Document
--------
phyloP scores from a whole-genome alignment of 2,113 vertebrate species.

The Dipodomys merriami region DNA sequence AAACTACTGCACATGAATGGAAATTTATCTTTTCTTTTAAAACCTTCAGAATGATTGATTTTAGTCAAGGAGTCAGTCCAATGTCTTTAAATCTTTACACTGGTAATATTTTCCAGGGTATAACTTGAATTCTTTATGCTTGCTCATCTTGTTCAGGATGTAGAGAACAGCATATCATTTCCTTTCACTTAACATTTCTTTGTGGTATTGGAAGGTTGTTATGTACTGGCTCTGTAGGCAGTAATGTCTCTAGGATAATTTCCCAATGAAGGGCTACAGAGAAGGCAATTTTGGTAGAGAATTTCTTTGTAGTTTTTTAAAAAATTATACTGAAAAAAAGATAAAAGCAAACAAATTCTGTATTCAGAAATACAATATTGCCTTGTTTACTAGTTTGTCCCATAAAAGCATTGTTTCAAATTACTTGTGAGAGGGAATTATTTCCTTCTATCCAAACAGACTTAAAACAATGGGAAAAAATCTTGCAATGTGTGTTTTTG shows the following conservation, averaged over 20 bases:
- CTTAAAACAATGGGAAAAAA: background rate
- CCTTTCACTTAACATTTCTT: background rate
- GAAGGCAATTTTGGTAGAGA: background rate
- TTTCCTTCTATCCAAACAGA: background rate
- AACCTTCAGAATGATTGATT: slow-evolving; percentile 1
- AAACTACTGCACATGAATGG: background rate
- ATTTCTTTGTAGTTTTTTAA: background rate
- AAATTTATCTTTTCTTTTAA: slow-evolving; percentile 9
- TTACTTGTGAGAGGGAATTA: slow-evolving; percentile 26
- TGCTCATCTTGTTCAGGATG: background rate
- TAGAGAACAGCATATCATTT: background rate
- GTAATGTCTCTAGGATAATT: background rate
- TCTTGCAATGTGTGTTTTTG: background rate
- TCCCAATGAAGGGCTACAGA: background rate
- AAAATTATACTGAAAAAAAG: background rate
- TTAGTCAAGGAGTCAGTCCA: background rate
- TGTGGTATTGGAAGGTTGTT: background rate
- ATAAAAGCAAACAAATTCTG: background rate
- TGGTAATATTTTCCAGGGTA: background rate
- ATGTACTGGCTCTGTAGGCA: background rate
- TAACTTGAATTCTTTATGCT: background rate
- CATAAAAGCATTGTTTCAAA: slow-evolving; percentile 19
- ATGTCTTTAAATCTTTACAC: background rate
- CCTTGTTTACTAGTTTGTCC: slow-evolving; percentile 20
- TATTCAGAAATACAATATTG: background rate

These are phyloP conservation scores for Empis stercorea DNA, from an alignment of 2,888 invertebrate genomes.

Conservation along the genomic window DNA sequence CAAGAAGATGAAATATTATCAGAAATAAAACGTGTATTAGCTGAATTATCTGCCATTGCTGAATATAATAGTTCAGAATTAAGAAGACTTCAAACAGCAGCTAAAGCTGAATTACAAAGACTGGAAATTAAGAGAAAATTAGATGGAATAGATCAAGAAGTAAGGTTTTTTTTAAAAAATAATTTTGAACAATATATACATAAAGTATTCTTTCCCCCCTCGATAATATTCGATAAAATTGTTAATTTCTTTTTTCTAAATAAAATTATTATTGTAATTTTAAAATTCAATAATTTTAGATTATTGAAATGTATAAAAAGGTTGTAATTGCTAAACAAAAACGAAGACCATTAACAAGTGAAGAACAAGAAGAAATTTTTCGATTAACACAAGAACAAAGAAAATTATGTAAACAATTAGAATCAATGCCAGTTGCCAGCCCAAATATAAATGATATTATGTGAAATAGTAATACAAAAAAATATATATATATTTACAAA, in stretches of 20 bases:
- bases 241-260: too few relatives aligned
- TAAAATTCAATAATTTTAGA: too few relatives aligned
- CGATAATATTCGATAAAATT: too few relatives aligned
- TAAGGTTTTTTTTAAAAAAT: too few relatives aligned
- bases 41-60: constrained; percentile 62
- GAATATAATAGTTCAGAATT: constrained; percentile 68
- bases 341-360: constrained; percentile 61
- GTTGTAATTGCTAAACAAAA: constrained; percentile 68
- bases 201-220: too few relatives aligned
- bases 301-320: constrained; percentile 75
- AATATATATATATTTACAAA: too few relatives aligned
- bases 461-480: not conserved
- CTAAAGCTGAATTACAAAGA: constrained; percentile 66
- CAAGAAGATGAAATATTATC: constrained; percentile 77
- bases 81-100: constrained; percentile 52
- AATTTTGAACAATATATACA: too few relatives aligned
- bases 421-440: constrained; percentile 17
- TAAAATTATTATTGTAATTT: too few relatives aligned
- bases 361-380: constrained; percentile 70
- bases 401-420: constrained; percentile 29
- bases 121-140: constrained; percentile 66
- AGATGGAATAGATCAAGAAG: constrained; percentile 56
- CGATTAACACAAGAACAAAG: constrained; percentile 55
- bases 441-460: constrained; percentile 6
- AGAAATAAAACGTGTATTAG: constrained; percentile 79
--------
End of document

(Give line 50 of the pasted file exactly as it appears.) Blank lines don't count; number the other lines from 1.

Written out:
- bases 121-140: constrained; percentile 66